Thursday, September 13, 2012

Road Trip!

Road trips are fun! You get to go somewhere new, see new sights, get out of the house. But when it comes to eating healthy while on the road, well...lets just say it can get a little difficult. Every time you stop for gas there's the rack of candy bars waiting at the register and when your tummy starts rumbling suddenly the jerky and nuts you packed for snacks don't hold a candle to "two-all-beef-patties-special sauce-lettuce-onions-on-a-sesame-seed-bun (sing it with me!)". Sure, you could stop and grab that Big Mac, toss the bun and get at least get some form of protein (cooked in soy oil and packed with fillers) down the gullet but with a little bit of preparation its easy to stay on track and satisfied even on the road.

Dry foods:

Dried Fruit
While dried fruit has a lot of natural sugar its a sweet treat that isn't too messy. Dried fruit makes a good replacement for cookies and other sweets, just keep it in moderation.

A good replacement for chips, nuts come in all varieties and some even have flavoring (watch those labels!). Roast nuts are easy to make at home.

Trail Mix
Mix dried fruit with roasted nuts and ta-da! You have trail mix. You can mix together whatever your heart desires: apples and pecans, cherries and almonds, heck mix them all together and make up your own flavor!

Homemade Larabars
These super sweet treats (only eat as a special treat or to alleviate starvation) are usually made by pulsing dates with nuts in a food processor to make a dough that is rolled out and cut into servings. The dates really up the sweetness (and sugar) factor but for an emergency food that doesn't need to be kept cold these are good to have on hand. They are VERY sweet though (so take precautions-it is easy to inhale the whole batch without realizing it).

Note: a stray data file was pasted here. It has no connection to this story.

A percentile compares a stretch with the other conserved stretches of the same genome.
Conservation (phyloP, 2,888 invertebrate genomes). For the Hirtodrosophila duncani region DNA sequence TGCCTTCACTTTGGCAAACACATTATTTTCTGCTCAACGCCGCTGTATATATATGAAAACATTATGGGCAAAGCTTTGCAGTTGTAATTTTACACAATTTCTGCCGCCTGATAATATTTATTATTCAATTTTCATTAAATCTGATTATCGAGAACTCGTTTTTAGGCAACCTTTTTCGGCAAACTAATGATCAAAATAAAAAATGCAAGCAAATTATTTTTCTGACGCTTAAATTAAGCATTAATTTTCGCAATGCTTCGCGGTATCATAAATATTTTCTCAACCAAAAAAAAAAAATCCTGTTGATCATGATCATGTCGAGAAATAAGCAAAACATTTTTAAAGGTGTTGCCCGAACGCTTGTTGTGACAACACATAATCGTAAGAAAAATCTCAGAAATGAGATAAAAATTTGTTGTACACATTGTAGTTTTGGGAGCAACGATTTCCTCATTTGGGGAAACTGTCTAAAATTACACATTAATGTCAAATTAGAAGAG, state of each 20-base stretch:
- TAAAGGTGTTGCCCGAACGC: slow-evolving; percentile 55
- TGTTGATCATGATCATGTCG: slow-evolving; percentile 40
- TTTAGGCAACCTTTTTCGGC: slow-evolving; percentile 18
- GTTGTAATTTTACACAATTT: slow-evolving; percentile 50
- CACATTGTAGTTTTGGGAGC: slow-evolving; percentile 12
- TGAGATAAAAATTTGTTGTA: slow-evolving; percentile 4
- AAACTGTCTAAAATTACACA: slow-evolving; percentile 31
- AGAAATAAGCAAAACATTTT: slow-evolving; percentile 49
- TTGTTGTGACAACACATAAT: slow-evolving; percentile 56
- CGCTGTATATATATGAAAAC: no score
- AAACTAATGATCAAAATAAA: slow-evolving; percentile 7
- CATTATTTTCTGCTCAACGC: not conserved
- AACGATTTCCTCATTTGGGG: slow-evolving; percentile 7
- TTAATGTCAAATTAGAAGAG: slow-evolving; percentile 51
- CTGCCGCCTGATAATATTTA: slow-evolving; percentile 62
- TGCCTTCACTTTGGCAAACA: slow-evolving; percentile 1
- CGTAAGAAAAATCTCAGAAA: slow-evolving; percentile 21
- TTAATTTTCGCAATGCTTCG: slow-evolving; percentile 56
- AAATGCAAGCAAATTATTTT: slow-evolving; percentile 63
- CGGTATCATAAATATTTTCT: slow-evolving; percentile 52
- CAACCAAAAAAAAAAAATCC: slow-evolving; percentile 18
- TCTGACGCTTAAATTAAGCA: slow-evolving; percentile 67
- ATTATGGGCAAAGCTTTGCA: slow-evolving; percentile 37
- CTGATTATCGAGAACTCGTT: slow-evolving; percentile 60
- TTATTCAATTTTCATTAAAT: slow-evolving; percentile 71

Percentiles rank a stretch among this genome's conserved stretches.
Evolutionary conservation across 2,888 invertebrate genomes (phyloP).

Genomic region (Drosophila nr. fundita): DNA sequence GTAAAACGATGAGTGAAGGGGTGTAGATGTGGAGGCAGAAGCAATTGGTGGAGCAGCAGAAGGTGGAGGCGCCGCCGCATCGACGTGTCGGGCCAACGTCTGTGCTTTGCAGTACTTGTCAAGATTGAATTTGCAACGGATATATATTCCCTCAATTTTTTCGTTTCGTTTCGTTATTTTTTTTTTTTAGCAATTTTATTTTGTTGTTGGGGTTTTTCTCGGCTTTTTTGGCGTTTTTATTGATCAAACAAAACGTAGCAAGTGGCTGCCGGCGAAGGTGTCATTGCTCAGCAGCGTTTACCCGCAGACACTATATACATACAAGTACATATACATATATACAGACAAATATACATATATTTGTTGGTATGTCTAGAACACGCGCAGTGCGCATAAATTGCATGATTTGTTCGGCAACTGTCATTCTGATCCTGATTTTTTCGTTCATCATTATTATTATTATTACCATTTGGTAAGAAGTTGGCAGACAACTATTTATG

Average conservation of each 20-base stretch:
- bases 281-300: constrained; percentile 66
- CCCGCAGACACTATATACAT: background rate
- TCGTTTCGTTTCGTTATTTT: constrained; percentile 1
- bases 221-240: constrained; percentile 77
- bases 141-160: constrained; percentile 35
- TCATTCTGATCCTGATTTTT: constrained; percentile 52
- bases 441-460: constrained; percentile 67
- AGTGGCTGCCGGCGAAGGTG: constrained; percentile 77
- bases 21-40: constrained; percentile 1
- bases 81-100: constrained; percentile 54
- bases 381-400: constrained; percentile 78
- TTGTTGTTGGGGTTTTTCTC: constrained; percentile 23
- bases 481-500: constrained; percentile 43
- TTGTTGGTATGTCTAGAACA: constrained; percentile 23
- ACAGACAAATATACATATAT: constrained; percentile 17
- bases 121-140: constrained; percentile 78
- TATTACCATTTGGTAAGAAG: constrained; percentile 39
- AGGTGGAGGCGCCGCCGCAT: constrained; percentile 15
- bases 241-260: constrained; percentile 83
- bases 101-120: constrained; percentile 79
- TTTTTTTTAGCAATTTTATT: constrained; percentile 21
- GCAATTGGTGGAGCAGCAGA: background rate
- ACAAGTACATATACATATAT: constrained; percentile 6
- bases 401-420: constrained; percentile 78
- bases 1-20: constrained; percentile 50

It goes without saying that for us Paleo/Primal peeps jerky is the number one snacky food. Just remember to check the labels or make your own.

An offshoot of jerky is pemmican which is just ground jerky mixed with fat (and sometimes dried fruit). Protien + fat. Yep, you can live on this stuff.

Roasted seaweed that is tasty and healthy. Kinda like chips only healthy for you!

Canned Goodies
Most items that have to be kept in the cooler can also be found canned. Canned protein, veggies, and fruits can replace the fresher items but keep in mind that it may be hard to find sugar-free or low-sodium items. Your best bet is canned protein though Munchkin swears by canned olives.Remember to pack a can opener!

In the Cooler:
Wait, you have a cooler right? The cooler is the key. Opt for a medium to large one so you have plenty of room (nothing's worse than having a ton of goodies piled on the counter and only a quarter fit).

I like to grill a roast, sliced it thin, and piled the slices in a container but any cooked meat will work. Heck, throw a whole baked chicken in (and add lots of napkins and wet wipes for afterwards). Meat, meat, meat, pack the cooler with meat! Sliced chicken breast, deli meats (watch the labels), already cooked bacon, you get the idea. The only things to worry about are A)Will you eat this meat cold? Some cuts can have an icky mouth feel when chilled; and B) Making it user friendly. Please don't scare the other drivers by burying your face into a chicken carcass while doing 90mph down the freeway. Pull over, take a break and enjoy your meal.

Note-make sure all meat is cooked and properly cooled and stored.

Bacon Wrapped...Anything
Bacon wrapped dates, bacon wrapped jalapenos, bacon wrapped chicken slices, bacon wrapped mushrooms...wrapping something in bacon helps hold it together and giving it lots of flavor. It does make for greasy fingers but that's why you have the extra-large baby wipe container propped against the ash tray, right?

Hard-Boiled Eggs
Quick protein, hardly messy, what can be better? Follow Nom Nom Paleo's instructions and get perfect hard boiled eggs every time. Pack some salt and pepper and you're set.